NCLD: What did you think when your mom told you she was writing a book about you and your family?
Charlotte Farber: I was really excited and really happy because we've been through a lot and I thought it was a good thing that the story would get some notice.
|Fashion designer Dana Buchman's book A Special Education: One Family's Journey Through the Maze of Learning Disabilities written with her daughter Charlotte, describes the gradual discovery of Charlotte's learning disabilities as well as Buchman's own path to self-discovery. NCLD had the privilege of interviewing both Dana and Charlotte when the book was first published. In this exclusive interview, Charlotte Farber speaks out about what it’s like to grow up with a learning disability.|
NCLD: You weren't worried it would be embarrassing or that she'd put things in it you wouldn't want people to know?
CF: No, not at all. I've wanted to write a book by myself about learning disabilities, and then I thought this might be even better.
NCLD: Did you read the manuscript while she was writing it?
CF: Yeah, I read it every once in a while, then I sat down one day after she was finished and read it through and thought, “Wow, this is amazing!” Of course, there are always new anecdotes and there were a couple of times where I thought, ”Wait, I don't remember it happening like that.” But, really, everything in there was really very good. Mom did well.
NCLD: What was the hardest thing about growing up?
CF: I know that I'll always have to work harder than most people to do things they take for granted.
NCLD: Was there ever a specific point in your life when you thought to yourself “Hey, I seem to be different from all the other kids?”
CF: I knew I went to a different school from my sister Annie but I thought that was just because they didn't want us competing, or something like that. No one really told me what learning disabilities really meant. I went to Gateway and I thought it was just a regular school and that I was just learning at a slower pace than Annie. No one told me about what it meant to have learning disabilities; no one ever talked about it. So, I'm not quite sure when I really discovered it.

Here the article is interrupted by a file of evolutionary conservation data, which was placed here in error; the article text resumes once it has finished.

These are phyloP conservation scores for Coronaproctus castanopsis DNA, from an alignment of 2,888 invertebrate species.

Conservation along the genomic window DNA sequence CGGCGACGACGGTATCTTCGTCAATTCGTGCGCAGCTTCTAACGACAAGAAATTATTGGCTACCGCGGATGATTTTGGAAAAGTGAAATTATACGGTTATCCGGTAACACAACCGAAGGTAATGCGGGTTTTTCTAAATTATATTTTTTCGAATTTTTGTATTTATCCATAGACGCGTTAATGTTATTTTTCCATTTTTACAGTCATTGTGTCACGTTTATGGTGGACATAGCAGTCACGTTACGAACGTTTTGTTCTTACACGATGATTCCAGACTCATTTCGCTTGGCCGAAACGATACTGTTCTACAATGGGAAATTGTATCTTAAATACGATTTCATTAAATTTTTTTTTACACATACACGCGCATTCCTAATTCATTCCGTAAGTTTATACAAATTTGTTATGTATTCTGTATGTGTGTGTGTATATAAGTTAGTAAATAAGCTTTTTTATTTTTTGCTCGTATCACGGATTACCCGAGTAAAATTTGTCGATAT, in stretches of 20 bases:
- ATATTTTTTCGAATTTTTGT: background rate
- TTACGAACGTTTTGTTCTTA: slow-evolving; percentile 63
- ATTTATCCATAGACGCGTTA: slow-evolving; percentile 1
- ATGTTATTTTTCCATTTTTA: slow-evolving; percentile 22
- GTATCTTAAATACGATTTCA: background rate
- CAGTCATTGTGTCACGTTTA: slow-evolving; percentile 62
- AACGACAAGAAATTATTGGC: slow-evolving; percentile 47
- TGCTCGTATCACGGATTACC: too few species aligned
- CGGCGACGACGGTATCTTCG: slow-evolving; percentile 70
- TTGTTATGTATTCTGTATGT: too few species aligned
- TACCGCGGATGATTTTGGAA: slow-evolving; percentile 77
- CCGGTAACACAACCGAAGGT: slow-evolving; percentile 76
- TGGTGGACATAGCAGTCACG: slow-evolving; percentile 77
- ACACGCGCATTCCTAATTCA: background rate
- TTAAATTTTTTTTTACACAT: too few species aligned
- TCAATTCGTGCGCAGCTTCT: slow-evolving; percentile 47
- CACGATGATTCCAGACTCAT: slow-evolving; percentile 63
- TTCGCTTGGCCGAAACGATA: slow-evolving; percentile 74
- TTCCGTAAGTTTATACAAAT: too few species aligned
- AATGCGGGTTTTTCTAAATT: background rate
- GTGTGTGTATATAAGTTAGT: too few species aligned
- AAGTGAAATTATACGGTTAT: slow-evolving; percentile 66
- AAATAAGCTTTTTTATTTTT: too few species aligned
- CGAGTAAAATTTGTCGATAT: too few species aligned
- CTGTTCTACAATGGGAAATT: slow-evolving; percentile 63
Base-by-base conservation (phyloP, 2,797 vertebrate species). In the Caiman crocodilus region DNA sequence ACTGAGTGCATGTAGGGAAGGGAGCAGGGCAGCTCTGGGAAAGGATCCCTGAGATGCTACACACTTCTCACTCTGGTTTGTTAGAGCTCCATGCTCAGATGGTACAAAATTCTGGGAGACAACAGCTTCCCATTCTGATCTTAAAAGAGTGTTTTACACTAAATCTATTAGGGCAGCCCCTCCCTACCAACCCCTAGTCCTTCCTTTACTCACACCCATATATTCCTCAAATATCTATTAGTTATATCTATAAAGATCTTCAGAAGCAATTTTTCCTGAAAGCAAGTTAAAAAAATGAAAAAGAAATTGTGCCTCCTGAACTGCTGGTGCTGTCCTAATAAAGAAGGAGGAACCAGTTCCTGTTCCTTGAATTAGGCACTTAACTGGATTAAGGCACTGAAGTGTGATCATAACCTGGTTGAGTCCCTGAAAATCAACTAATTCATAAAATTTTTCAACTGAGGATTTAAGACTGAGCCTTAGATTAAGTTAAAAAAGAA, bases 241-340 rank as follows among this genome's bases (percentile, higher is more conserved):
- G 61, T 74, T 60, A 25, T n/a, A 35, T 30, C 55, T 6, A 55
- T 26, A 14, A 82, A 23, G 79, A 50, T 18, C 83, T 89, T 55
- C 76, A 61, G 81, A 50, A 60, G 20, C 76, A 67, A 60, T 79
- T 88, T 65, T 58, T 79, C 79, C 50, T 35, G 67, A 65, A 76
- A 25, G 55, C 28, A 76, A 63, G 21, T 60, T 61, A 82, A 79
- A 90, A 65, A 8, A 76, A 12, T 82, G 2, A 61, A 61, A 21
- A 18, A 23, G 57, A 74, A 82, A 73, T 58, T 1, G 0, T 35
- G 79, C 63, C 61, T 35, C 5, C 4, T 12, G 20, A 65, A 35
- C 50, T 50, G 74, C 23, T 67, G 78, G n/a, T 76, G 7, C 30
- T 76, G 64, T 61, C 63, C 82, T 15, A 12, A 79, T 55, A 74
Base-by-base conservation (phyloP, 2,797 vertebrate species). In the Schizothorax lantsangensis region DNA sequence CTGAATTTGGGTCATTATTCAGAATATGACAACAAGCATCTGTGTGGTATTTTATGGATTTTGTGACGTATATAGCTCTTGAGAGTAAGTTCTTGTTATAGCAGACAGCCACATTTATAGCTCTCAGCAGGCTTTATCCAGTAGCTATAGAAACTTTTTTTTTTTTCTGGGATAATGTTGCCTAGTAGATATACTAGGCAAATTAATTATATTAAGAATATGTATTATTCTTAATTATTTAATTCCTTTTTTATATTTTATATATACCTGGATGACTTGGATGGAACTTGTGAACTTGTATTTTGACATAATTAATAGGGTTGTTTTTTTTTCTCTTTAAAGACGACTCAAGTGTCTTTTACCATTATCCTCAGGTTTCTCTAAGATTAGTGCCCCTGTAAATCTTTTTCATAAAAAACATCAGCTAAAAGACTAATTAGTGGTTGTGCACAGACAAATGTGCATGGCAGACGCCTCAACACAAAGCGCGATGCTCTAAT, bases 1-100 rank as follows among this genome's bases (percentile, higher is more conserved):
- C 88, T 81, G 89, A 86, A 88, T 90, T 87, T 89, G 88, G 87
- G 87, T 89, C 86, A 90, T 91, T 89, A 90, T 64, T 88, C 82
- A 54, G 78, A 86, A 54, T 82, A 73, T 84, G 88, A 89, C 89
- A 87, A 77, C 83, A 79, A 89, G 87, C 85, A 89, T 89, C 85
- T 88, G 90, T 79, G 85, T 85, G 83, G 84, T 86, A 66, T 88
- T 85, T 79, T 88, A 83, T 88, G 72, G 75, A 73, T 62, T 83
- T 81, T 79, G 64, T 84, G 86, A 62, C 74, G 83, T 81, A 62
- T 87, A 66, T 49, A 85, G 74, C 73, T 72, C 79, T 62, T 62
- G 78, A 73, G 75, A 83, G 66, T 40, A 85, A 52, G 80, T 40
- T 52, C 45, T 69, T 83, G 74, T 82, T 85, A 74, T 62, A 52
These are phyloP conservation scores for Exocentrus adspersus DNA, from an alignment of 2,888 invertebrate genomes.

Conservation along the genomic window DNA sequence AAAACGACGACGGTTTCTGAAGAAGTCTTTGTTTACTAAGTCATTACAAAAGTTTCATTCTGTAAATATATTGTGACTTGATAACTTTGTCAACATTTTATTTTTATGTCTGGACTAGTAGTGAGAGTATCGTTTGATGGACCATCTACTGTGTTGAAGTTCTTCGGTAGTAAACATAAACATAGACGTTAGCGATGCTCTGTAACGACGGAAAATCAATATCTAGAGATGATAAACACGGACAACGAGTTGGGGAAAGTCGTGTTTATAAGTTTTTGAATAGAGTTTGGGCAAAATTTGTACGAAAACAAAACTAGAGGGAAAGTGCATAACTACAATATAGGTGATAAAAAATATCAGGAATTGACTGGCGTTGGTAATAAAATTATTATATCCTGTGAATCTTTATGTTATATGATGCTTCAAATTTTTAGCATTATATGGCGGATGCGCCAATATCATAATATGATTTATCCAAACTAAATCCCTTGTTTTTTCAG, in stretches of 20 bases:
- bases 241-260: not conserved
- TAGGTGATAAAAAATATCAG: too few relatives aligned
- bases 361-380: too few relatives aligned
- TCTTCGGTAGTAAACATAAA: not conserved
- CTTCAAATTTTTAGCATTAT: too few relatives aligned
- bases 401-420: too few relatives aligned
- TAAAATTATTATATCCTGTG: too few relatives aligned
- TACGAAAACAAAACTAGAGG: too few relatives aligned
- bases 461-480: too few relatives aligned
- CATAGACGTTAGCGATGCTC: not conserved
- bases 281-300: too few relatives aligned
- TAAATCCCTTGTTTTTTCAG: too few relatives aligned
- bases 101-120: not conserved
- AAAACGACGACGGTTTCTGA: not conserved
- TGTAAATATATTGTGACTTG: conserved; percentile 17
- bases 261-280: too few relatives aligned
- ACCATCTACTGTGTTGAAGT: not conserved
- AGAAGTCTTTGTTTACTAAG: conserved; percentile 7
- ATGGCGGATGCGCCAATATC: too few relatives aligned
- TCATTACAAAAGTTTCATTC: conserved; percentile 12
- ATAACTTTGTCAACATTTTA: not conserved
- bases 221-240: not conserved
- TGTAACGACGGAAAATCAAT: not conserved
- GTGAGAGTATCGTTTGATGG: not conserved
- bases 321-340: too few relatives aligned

Even now, [managing] money is hard for me. I have a hard time figuring out from five dollars what I should get in change. It can be really embarrassing when I’m standing there trying to figure the whole thing out and there's a line behind me.
NCLD: Of all the teachers you've had, which ones do you remember the most?
CF: There are two teachers I really remember. One is Ms. Pulnaco at Gateway School -- she taught me how to tie my shoe. We'd all have our desks in kind of a horseshoe, and she'd be in the middle and would do this little exercise to make sure everyone was focusing. She'd say, “Everyone stand up!” and we'd all stand up, and then she’d say “Okay, sit down.” She did that just to make sure we were all focused in. She taught us to [recite] the Pledge of Allegiance, which stuck with me somehow. When she taught me how to tie my shoe, she didn't do the “bunny thing” either. She just taught me how to do it. You go up, across, pull, loop, wrap-around, just like that. She had a very soft voice and she was very patient, too. And it's really nice to have a patient teacher.